Lynn v. Sekulow

HHS Secretary Leavitt’s explanation of his actions is, quitefrankly, mindboggling.  “Freedom ofexpression and action should not be surrendered upon the issuance of a healthcare degree,” he notes.  The real issuehas nothing to do with gaining a credential; it has everything to do withholding yourself out as a licensed health care provider to the public.  It is the public, as in the individualpatient, whose needs come first.

Moreover,certainly with regard to public employment, the Supreme Court has even upheldthe right for the government to bar “speech” with which it disagrees.  I’m sure you remember, and probablyapplauded, a 1991 decision in he case of Rustv. Sullivan. In it, the Supreme Court upheld HHS regulations that barredrecipients of federal funds from even discussing the option of terminating apregnancy or referring women to doctors who would perform abortions. The lawalready barred the use of federal funds to perform them directly. Would youhave defended a doctor’s right to say “my faith impels me to tell you about anoption which I believe is morally acceptable: abortion”? Somehow, I doubt it.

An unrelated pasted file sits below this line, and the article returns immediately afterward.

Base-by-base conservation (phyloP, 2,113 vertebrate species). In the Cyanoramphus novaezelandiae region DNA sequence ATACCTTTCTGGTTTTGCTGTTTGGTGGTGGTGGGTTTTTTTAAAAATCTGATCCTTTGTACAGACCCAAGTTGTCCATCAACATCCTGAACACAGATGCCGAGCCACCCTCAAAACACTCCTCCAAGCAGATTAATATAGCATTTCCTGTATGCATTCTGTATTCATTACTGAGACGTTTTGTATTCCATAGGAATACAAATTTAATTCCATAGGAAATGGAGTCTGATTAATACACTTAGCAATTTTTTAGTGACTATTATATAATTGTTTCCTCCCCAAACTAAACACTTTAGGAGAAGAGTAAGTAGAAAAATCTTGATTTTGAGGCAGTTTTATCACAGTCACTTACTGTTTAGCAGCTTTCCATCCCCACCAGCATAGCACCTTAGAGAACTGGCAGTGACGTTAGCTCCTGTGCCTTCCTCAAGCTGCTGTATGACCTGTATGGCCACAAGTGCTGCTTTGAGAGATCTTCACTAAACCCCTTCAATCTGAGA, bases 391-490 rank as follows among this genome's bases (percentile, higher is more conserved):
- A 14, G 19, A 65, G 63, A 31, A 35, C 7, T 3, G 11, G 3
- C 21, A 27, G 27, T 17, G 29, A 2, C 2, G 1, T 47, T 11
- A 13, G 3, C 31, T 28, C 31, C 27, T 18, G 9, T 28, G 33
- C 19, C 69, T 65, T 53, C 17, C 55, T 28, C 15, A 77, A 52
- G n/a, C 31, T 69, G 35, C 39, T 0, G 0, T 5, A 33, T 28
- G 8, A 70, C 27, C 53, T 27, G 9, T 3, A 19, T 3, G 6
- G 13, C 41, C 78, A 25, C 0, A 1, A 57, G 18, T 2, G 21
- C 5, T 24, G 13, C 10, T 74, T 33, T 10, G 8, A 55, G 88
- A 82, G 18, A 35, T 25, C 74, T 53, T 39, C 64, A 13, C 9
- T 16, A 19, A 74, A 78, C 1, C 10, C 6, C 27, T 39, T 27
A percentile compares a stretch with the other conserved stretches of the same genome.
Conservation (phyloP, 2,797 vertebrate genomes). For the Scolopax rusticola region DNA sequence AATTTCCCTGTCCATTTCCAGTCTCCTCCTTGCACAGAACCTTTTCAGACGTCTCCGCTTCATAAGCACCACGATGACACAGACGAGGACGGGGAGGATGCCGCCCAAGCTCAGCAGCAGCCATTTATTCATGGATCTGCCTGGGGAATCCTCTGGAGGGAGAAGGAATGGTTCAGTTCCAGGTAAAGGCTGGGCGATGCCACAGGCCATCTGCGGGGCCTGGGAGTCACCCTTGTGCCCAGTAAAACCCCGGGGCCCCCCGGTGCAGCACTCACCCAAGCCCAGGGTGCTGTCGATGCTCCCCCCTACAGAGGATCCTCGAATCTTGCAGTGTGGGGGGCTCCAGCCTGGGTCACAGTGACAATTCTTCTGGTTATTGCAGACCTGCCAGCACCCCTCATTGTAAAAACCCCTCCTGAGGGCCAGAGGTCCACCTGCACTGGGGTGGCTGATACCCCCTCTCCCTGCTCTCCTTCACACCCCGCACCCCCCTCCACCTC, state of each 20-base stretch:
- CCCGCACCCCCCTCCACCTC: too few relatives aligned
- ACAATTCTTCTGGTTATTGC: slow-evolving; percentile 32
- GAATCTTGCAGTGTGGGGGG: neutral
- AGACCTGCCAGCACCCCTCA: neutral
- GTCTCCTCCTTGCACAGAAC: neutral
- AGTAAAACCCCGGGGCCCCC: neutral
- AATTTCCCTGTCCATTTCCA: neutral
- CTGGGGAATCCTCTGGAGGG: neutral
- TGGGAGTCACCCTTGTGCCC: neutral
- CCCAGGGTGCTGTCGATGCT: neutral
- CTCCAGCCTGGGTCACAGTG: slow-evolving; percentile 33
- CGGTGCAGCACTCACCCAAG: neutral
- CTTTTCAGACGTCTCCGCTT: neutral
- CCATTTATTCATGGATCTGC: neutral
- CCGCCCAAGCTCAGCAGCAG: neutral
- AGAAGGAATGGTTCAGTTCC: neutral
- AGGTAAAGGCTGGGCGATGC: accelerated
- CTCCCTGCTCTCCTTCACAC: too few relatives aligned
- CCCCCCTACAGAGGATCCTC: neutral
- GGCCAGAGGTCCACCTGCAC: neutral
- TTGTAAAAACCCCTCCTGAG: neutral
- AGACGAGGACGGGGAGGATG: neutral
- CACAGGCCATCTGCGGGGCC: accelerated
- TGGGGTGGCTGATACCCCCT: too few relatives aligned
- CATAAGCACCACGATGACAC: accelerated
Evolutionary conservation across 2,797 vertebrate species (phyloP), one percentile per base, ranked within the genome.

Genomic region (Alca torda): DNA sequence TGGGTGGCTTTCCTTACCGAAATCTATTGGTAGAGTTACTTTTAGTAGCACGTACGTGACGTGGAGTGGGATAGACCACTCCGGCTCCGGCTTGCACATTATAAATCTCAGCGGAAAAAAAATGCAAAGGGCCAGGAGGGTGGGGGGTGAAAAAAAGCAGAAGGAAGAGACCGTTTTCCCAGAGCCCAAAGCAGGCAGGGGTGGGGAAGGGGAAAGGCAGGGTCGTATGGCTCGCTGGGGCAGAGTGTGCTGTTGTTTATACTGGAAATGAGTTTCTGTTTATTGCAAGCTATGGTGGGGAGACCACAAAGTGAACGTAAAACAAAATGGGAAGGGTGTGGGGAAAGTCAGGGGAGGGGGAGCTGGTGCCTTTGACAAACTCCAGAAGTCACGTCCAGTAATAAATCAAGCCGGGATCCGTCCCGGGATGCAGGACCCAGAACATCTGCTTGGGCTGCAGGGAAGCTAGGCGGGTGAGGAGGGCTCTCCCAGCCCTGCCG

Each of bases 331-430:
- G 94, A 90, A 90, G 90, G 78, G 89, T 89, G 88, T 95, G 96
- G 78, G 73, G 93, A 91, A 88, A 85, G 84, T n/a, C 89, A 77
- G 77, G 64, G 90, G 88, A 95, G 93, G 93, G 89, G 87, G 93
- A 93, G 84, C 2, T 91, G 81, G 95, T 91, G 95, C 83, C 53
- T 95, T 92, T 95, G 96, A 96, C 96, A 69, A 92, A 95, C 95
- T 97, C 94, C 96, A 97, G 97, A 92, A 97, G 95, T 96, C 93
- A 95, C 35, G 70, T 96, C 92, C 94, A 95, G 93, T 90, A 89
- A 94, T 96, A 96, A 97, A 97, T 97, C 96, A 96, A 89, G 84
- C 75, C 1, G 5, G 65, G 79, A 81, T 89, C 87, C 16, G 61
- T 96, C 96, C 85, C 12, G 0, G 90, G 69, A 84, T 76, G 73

Finally,Leavitt’s comments about how people can go to someone who does not “assert aconflict of conscience” reminds me of another analogy.  Novelist Anatole France once noted sarcastically: “Thelaw, in its majestic equality, forbids the rich as well as the poor to sleepunder bridges, beg in the streets, and to steal bread.”  In today’s climate of “pro-life” tactics ofintimidation and sometimes violence, no one’s rights even to obtain birthcontrol should be considered safe.


People cancomment on these proposed regulations for a few more weeks.  I’d suggest they do so if they want toprotect not just the right to choose, but sound medical practice as well.


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